Shut Down STEM: Scientists around the world go on one-day ‘strike for black lives’ to protest against systemic racism in academia
- Scientists are supporting hashtags #ShutDownSTEM, and #ShutDownAcademia
- Has received the backing of prestigious scientific journals AAAS and Nature
- Is designed to support the ongoing ‘Black Lives Matter’ global protests
- Campaigners urge academics to take today to contemplate the significance of systemic racism in academia and individual institutions
Members of the STEM — science, technology, engineering and mathematics — community have gone on a 24-hour strike to support the Black Lives Matter movement.
The hashtags #ShutDownSTEM, and #ShutDownAcademia circulated widely on social media, as did support for ‘Strike For Black Lives’.
It received the backing of prestigious scientific journals AAAS and Nature, as well as the popular pre-print site arXiv.
Researchers from across the scientific spectrum were encouraged to cease publication, research and self-promotion and instead use June 10 to think about how to tackle institutional racism in academia.
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The hashtags #ShutDownSTEM, and #ShutDownAcademia circulated widely on social media, as did support for ‘Strike For Black Lives’
Organisers of the #ShutDownForSTEM write on their website: ‘In the wake of the most recent murders of Black people in the US, it is clear that white and other non-Black people have to step up and do the work to eradicate anti-Black racism.
‘As members of the global academic and STEM communities, we have an enormous ethical obligation to stop doing ‘business as usual.’
‘No matter where we physically live, we impact and are impacted by this moment in history.’
The scientific community has thrown its support behind those protesting for racial equality in the US, and around the world, in the wake of George Floyd’s murder at the hands of the police in Minneapolis.
Individuals and organisations participating in the movement are being urged to ‘stop all usual academic work for the day, including teaching, research, and service responsibilities’.
In response to this, Nature has delayed publication of research which was initially scheduled for release today.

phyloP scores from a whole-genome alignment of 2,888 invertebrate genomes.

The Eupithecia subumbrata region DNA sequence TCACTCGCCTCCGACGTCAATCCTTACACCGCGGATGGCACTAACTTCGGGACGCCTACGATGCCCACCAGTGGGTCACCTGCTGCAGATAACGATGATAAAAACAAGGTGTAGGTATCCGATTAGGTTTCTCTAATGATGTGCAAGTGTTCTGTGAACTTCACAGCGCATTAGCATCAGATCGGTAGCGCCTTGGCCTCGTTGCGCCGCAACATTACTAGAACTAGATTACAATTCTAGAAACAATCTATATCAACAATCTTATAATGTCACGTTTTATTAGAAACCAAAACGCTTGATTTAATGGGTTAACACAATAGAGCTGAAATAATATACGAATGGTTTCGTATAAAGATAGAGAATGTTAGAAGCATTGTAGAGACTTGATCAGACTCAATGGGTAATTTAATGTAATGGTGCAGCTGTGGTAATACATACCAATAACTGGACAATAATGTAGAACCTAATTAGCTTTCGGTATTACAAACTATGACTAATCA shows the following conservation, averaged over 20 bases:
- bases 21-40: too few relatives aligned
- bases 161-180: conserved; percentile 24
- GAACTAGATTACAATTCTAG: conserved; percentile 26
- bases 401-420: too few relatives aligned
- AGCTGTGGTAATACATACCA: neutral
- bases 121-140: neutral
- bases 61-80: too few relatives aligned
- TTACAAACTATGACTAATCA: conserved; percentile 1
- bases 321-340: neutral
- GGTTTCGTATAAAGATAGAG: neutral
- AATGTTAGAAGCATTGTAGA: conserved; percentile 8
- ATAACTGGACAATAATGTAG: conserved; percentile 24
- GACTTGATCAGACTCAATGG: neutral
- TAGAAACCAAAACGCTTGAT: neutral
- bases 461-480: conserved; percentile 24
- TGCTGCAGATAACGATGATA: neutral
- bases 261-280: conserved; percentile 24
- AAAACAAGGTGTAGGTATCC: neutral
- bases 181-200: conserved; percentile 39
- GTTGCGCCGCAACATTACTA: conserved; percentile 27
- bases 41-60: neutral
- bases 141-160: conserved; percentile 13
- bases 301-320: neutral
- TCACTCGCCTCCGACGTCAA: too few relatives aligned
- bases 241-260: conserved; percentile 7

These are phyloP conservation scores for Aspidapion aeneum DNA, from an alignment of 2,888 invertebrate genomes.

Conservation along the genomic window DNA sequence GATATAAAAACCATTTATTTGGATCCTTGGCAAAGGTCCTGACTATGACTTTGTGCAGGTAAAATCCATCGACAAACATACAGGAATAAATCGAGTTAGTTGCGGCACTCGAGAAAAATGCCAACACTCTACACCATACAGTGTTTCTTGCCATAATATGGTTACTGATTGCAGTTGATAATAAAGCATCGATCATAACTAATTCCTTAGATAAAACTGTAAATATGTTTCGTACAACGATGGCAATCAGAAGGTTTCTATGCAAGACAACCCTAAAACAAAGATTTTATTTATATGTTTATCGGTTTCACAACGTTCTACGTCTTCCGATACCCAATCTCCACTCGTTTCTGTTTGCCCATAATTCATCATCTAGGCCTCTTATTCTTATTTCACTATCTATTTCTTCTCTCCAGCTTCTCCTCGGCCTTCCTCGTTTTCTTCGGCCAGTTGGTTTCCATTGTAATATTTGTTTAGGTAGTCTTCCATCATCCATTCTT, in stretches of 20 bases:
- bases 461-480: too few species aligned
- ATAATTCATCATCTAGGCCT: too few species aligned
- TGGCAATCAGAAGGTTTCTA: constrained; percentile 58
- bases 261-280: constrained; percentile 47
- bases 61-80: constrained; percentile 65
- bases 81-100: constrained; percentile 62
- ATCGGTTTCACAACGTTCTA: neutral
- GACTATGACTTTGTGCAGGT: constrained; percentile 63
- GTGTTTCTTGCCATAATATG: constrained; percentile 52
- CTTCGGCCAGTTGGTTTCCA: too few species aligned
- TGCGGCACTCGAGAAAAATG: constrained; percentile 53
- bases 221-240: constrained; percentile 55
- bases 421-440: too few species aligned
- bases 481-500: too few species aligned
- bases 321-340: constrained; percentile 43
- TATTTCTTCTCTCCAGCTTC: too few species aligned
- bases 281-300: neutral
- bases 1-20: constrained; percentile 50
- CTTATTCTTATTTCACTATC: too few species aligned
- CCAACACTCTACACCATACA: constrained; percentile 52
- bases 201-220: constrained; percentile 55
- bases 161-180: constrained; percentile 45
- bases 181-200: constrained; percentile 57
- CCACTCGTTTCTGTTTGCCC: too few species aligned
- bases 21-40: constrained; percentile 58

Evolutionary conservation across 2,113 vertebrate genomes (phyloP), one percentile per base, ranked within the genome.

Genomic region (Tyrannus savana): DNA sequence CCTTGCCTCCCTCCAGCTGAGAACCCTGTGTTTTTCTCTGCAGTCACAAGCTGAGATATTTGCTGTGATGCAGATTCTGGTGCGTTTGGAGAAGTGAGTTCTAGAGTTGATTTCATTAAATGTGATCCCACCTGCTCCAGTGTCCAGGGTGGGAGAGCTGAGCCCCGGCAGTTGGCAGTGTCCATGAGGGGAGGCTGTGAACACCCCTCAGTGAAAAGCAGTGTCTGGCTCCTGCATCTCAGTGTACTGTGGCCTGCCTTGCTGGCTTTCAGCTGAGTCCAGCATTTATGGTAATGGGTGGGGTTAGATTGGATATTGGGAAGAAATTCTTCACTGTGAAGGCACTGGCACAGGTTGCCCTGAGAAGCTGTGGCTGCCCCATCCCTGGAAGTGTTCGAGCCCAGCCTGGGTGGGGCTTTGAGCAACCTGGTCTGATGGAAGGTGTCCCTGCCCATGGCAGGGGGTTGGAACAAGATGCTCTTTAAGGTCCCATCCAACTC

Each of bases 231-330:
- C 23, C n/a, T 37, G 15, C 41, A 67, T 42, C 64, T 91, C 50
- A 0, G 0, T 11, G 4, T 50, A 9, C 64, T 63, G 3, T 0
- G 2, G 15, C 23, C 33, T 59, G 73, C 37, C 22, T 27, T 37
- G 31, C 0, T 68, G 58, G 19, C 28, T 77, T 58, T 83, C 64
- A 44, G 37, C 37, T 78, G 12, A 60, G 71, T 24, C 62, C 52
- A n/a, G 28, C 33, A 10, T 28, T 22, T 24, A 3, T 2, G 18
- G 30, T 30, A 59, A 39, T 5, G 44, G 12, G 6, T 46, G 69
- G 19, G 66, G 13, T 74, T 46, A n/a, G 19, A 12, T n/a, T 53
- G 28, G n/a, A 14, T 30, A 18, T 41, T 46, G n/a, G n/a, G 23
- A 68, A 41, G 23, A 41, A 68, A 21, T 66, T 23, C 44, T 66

Writing in an editorial, the journal admits it is ‘one of the white institutions that is responsible for bias in research and scholarship’.
It says it will be using the entirety of June 10 to work on ways to change this in the future.
Nature is using the day to work on and publish content about supporting Black people in academia and STEM.
The only exception to this is COVID-19 articles, due to the urgency of the ongoing pandemic.
Online website arXiv, the backbone of research for physicists, has also shut up shop for the day.
All research submitted on June 10 will be put on pause until 20:00 ET June 10 (01:00am BST, June 11, in Europe).
The homepage of the site has been altered to reflect the site’s support for the protest, with a prominent black box explaining the campaign.
David Charbonneau, Professor of Astronomy at Harvard, a white man, tweeted his support of the protest. He also revealed a startling statistic laying bare the devastating lack of diversity in academia
Eleonora Presani, Executive Director of arXiv, tweeted: ‘This is not a US only issue. Unfortunately systematic racism exists everywhere in the world, in many different forms.
‘Take this day to think how racism affects your country and your university.’
Institutional racism is a significant problem in STEM fields and science as a whole, with under-representation and a lack of opportunities hindering the path to equality.
David Charbonneau, Professor of Astronomy at Harvard, tweeted his support of the protest.
He also revealed a startling statistic laying bare the devastating lack of diversity in academia.
‘The @Harvard Department of Astronomy has graduated 425 PhDs since 1925. One of those was awarded to a Black scientist. So, that’s 0.24%, a profoundly racist history. #Strike4BlackLives’, he said.
‘There is no way to look at that fact and think we are not racist, that astronomy isn’t racist, that it’s ok because everyone was doing it.’
He went on to say that there are now nine black astronomers among Harvard’s 50 PhD students in astronomy.
Of all 18 astronomy professors at Harvard, only one is black, John Asher Johnson.
A 2012 scientific study found that, of all the physics researchers in the UK, only 0..1 per cent were black.
In a tweet, Nature Reviews Physics said: ‘It is clear that academic institutions are in need of structural change.
‘Yet with so few Black voices within the system, there is an urgent need for non-Black allies to take an active role in campaigning for change.’
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